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Arizona Diamondbacks’ Mark Trumbo aces first LF test in Cactus League opener

SCOTTSDALE, Ariz. — Well, that didn’t take long.

New Diamondbacks left fielder Mark Trumbo was tested early — try the first batter of the first inning -— in his first spring training game manning the position at Salt River Fields.

Leading off the Cactus League opener, Dodgers shortstop Chone Figgins laced a hard, sinking line drive that Trumbo snagged with a headfirst dive.

“I shot (center fielder A.J.) Pollock a smile. But you’ve got to be ready,” Trumbo said. “That’s kind of one of the things (Figgins) does. He shoots the other way a lot and fortunately I was in a decent position to come in and make the play.

“There’s not a lot of headfirst diving in practice. We usually save that for these types of situations.”

Four innings later, it was Figgins again; and once again Trumbo made the catch, this time sliding.

“It was nice to make a couple (plays), sure,” he said after the Diamondbacks beat the Dodgers 4-1. “First time playing left (field) here and fortunately I got tested and made a couple of good ones.”

Trumbo was the talk of the clubhouse afterwards.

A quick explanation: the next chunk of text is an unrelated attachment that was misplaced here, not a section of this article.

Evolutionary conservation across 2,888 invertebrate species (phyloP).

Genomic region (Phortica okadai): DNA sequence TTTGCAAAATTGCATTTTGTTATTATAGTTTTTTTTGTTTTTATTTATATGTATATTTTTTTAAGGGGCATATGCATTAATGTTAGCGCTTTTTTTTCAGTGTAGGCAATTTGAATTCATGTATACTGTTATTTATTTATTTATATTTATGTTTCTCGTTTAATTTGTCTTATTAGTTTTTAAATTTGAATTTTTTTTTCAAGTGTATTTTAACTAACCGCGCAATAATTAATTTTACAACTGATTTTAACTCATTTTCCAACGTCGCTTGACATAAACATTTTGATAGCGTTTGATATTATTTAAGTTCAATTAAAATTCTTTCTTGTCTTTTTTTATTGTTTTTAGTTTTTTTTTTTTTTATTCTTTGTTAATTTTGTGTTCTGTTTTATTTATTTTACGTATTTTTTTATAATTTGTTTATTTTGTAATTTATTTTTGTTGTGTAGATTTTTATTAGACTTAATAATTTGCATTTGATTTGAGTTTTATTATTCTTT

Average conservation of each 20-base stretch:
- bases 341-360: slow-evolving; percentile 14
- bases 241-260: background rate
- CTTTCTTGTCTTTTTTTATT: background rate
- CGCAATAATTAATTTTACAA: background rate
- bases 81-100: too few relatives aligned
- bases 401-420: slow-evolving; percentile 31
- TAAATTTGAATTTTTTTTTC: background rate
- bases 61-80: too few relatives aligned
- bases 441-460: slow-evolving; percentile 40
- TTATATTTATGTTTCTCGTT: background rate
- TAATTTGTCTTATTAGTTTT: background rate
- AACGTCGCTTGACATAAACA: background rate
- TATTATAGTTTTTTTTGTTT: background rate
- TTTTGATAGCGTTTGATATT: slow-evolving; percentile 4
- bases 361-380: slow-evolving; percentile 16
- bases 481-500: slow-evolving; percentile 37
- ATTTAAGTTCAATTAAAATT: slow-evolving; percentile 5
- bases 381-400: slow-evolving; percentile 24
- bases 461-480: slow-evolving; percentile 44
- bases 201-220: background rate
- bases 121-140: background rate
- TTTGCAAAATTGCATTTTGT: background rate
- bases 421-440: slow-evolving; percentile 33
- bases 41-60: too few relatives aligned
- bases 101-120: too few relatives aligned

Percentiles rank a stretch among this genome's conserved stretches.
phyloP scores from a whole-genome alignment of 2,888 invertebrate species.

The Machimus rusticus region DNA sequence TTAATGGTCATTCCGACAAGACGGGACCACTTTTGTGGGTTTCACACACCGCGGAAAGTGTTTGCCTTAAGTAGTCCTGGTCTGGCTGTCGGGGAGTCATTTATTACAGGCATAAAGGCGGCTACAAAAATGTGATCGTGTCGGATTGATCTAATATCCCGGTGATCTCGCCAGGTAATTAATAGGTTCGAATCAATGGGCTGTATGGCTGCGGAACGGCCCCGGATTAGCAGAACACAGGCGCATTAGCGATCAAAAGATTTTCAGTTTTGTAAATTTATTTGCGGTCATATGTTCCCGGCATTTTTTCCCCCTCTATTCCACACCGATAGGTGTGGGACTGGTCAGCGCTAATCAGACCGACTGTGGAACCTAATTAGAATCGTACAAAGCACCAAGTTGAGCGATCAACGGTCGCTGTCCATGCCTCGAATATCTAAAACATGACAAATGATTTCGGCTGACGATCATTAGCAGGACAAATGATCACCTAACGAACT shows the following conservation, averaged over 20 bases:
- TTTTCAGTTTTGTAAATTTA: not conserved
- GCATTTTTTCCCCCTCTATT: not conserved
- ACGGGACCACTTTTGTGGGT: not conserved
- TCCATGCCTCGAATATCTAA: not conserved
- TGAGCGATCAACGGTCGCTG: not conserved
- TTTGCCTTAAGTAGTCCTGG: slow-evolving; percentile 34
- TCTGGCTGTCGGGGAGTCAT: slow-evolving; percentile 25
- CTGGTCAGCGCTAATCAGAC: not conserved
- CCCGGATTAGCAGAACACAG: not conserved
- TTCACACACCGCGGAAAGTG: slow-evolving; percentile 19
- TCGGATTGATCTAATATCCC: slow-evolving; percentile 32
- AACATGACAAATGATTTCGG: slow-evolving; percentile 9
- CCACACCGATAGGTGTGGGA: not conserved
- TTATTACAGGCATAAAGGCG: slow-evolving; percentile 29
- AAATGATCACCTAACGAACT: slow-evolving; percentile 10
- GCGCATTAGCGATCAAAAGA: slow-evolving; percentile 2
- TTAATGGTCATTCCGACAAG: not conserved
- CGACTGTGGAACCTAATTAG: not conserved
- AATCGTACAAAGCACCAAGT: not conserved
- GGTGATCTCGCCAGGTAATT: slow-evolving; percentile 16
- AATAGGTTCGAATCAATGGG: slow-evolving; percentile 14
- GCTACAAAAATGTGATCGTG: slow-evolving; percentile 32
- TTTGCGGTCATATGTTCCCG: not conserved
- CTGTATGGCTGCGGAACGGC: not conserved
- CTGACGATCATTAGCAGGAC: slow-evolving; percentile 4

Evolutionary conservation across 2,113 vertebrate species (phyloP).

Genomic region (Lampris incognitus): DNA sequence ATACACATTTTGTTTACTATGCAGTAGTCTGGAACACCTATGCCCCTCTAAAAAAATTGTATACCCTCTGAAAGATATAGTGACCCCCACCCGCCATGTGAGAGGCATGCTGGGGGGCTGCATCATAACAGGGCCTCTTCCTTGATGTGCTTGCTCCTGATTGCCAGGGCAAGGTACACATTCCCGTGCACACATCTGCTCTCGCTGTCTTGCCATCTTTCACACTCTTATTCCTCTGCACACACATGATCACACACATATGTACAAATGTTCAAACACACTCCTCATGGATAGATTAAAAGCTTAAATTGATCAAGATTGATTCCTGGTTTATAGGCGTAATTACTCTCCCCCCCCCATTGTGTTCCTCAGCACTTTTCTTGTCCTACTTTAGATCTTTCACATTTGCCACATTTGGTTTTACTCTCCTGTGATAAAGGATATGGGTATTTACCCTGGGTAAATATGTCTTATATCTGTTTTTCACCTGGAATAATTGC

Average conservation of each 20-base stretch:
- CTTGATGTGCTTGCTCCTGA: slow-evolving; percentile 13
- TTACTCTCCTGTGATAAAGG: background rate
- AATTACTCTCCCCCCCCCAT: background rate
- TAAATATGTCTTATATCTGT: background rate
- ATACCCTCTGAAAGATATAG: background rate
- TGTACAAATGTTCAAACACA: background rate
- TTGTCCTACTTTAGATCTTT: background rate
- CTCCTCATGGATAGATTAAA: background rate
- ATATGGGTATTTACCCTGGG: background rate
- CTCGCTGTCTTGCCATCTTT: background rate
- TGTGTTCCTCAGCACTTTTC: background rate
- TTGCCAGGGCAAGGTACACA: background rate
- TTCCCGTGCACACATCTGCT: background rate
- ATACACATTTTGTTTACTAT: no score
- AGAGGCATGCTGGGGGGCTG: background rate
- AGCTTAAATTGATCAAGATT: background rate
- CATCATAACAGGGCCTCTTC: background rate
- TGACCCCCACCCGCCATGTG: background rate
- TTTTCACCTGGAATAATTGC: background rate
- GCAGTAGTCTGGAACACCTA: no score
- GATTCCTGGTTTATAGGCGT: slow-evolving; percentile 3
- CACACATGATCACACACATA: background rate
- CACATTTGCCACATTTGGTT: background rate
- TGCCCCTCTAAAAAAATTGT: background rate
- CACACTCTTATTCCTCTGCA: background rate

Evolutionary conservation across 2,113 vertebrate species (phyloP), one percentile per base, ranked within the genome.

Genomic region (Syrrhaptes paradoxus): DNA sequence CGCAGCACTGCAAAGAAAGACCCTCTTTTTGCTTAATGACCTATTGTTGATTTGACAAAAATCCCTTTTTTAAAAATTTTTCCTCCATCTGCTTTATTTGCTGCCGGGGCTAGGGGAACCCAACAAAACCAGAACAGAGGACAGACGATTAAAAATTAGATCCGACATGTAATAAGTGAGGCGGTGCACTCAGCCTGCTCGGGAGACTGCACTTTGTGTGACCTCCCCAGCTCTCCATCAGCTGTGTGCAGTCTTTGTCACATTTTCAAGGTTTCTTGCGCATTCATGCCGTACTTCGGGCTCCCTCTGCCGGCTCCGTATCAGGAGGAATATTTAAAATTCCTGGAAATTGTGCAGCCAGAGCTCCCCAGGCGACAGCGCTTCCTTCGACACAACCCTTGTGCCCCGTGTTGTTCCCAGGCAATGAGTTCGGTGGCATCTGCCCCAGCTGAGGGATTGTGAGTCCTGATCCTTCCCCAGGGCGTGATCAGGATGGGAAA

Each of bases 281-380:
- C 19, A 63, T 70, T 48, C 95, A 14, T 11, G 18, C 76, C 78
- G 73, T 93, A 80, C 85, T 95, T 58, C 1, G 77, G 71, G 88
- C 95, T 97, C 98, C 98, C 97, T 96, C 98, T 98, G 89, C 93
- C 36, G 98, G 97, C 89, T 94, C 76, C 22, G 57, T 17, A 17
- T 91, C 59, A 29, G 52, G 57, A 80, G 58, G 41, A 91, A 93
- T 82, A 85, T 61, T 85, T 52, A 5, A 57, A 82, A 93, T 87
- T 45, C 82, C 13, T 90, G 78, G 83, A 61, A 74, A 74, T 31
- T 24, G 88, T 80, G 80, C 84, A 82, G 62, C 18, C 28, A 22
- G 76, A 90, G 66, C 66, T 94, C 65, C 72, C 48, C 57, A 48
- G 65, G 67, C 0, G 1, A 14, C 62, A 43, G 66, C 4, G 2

“Oh my,” Martin Prado exclaimed. “He was exciting. Sometimes the ball finds you.”

“Oh, it was nice,” Miguel Montero added. “I mean a couple of top 10 (plays) already. It was good to see him making good catches and build up the confidence for him too out there. He looked good to me.”

Ever since he was acquired in the offseason, Trumbo’s outfield defense has been one of the more talked about subjects around the Diamondbacks. Last season he made only seven starts in left field, spending the majority of his time at first base.

“I am confident in him,” manager Kirk Gibson said. “Since I’ve been questioned about it several times and from day one we felt — we did our homework before we acquired him, and that he’d be a true asset to this team. He’s still got a lot to learn. He’ll get better.”

For his part, Trumbo is putting in extra work daily, spending time with outfielders coach Dave McKay.

“I go out there with confidence,” Trumbo said. “I expect to make the plays, but things like that are reassuring, sure. The more that I can put into my memory bank, the more good plays that just keeps building your confidence.

“I think there’s a lot of skepticism, so the more I can produce and contribute the better; the more confidence people have in me out there.”